Policy Brief: Roles for Religious Institutions in Facing Guatemala’s Healthcare Crisis

Author: Laura O'Brien

August 22, 2016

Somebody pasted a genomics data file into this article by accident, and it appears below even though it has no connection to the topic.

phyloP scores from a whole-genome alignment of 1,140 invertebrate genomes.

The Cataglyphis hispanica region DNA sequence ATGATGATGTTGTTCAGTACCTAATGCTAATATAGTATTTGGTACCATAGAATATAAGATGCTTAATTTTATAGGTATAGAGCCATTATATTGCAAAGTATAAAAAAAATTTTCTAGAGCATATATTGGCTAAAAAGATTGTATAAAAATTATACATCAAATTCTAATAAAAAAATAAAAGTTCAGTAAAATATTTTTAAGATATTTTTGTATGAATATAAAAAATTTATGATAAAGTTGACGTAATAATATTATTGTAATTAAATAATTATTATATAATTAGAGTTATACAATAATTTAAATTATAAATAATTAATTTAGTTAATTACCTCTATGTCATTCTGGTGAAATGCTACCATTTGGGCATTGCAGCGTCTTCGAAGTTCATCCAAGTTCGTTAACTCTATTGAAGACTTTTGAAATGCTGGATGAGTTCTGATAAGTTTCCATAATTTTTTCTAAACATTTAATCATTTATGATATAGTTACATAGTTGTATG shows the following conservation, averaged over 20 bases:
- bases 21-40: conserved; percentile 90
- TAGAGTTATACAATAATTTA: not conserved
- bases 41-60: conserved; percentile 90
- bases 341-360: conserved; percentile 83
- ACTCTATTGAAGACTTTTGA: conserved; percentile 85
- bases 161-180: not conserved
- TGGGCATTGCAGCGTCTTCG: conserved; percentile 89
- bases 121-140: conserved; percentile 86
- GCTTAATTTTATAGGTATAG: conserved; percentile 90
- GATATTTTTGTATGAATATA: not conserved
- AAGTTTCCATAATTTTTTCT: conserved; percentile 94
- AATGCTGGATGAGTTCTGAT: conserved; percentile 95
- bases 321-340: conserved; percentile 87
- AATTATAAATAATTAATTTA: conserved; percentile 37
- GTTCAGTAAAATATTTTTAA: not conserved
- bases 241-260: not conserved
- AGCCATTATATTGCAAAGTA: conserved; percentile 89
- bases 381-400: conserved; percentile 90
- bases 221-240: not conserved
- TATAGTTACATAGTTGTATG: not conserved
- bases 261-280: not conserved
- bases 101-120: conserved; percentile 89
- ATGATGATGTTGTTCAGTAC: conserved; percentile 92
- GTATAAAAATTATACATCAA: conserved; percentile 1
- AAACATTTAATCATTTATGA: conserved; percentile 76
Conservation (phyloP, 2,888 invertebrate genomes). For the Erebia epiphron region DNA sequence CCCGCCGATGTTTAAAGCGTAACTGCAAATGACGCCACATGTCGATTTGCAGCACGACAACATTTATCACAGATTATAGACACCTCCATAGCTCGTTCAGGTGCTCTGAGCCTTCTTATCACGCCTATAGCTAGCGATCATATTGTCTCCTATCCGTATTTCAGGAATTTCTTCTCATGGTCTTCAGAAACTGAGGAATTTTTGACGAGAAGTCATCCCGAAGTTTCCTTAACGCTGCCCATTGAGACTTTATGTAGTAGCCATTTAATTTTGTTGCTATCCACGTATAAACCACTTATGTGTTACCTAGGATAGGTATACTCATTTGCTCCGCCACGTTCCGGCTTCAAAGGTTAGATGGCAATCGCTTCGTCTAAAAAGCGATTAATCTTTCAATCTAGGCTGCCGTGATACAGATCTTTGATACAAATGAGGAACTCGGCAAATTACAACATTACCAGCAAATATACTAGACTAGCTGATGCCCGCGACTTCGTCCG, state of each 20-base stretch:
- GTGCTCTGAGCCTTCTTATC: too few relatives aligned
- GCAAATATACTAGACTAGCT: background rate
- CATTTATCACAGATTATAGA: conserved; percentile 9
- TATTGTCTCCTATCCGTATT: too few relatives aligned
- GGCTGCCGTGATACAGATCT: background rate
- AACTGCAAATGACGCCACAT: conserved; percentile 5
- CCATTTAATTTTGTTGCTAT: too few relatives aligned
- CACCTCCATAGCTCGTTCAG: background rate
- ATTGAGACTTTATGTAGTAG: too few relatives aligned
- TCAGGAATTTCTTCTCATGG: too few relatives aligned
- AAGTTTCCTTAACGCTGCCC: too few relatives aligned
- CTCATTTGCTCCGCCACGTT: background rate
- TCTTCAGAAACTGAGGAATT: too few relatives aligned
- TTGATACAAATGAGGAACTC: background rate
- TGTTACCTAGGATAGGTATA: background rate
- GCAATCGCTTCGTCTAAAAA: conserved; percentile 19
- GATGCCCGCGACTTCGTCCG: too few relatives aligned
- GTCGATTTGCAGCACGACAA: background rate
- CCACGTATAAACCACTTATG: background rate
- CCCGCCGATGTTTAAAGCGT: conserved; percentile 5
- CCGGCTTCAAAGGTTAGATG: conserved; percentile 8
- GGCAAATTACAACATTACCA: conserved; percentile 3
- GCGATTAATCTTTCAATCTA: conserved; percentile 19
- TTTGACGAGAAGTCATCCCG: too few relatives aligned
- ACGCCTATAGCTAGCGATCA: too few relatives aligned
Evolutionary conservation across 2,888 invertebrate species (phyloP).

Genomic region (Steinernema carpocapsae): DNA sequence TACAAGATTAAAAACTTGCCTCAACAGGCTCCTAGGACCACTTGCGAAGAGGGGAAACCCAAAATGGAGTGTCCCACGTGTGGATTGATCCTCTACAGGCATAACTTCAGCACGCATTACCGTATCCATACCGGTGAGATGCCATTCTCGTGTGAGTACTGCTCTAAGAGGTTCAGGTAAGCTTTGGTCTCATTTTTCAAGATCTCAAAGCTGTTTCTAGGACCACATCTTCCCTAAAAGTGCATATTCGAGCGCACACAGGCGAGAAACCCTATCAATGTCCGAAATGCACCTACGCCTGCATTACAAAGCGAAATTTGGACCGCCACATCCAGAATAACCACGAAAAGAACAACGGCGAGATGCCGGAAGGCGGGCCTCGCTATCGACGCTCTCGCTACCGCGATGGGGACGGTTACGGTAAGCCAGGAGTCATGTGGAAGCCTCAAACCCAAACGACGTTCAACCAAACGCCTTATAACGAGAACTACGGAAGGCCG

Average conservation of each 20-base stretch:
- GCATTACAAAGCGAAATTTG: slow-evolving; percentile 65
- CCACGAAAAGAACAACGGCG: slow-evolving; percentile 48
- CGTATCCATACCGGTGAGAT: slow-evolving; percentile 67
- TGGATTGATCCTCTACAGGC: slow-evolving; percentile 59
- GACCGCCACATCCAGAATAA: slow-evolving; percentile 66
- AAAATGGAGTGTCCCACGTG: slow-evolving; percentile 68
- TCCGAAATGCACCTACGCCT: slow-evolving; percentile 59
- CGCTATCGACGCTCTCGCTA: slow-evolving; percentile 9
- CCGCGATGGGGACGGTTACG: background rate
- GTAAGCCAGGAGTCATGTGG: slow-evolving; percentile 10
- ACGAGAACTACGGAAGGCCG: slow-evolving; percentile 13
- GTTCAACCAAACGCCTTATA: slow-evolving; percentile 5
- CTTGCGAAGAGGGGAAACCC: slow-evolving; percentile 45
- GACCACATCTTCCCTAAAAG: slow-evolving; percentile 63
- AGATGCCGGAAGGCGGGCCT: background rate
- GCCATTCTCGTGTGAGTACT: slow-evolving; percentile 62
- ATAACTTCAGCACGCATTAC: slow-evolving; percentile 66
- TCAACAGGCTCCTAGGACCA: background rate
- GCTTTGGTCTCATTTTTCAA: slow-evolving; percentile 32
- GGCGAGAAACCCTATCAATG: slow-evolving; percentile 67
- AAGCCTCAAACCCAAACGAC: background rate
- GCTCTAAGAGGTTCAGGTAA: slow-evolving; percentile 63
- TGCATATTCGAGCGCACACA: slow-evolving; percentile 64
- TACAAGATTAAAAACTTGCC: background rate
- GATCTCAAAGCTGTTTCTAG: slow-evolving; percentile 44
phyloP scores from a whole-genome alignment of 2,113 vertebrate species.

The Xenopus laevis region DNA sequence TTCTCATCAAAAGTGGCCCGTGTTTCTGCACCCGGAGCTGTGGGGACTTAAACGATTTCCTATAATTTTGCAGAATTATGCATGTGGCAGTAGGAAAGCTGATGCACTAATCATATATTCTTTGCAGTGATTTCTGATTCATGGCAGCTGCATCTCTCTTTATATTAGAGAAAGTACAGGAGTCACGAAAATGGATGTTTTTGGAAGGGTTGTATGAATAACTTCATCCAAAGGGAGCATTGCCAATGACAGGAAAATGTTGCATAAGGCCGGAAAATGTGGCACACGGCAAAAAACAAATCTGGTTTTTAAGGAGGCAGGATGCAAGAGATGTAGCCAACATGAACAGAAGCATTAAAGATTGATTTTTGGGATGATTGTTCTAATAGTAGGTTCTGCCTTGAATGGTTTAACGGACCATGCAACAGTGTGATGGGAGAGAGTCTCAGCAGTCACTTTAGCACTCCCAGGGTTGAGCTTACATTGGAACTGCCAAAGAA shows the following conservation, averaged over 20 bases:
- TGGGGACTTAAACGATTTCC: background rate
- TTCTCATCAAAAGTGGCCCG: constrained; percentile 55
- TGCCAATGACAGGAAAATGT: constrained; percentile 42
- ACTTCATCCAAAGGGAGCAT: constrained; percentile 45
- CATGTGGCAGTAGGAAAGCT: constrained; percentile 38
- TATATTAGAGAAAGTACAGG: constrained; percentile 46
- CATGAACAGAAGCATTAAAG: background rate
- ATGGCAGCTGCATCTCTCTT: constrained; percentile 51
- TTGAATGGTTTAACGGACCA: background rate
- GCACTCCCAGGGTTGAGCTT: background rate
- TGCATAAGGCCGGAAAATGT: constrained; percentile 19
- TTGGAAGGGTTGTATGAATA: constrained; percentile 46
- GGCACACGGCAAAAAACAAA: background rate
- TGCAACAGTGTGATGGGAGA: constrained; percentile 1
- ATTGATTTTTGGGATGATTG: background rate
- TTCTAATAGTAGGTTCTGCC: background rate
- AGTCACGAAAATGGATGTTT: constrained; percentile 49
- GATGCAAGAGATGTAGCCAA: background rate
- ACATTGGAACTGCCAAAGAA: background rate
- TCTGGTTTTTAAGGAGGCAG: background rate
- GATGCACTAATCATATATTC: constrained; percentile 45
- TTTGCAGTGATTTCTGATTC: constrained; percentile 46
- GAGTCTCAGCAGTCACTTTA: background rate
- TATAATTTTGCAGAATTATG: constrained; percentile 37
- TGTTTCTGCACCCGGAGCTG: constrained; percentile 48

Following the 1996 Peace Accords aiming to end the devastating civil war, Guatemala and its partners promised to expand health coverage. Notably, they sought to address inequalities and serve rural and indigenous communities that bore the brunt of violence during the war. Guatemala’s national health indicators have improved since then, largely through partnerships with faith-inspired and non-governmental organizations. However, deep inequalities and institutionalized discrimination mean that accessible and affordable universal healthcare remains distant. Changes in government, healthcare funding challenges, and distrust between the government and communities have thwarted efforts. Political dynamics and corruption scandals have exacerbated ethnic and cultural divides. Religious approaches have special significance for health issues facing Guatemala, and religious institutions play vital, but often piecemeal, roles in healthcare. Religious health missions fill important gaps, but can undermine local capacity. This brief seeks to assess healthcare in Guatemala twenty years after the Peace Accords, while taking religious partnerships into account.

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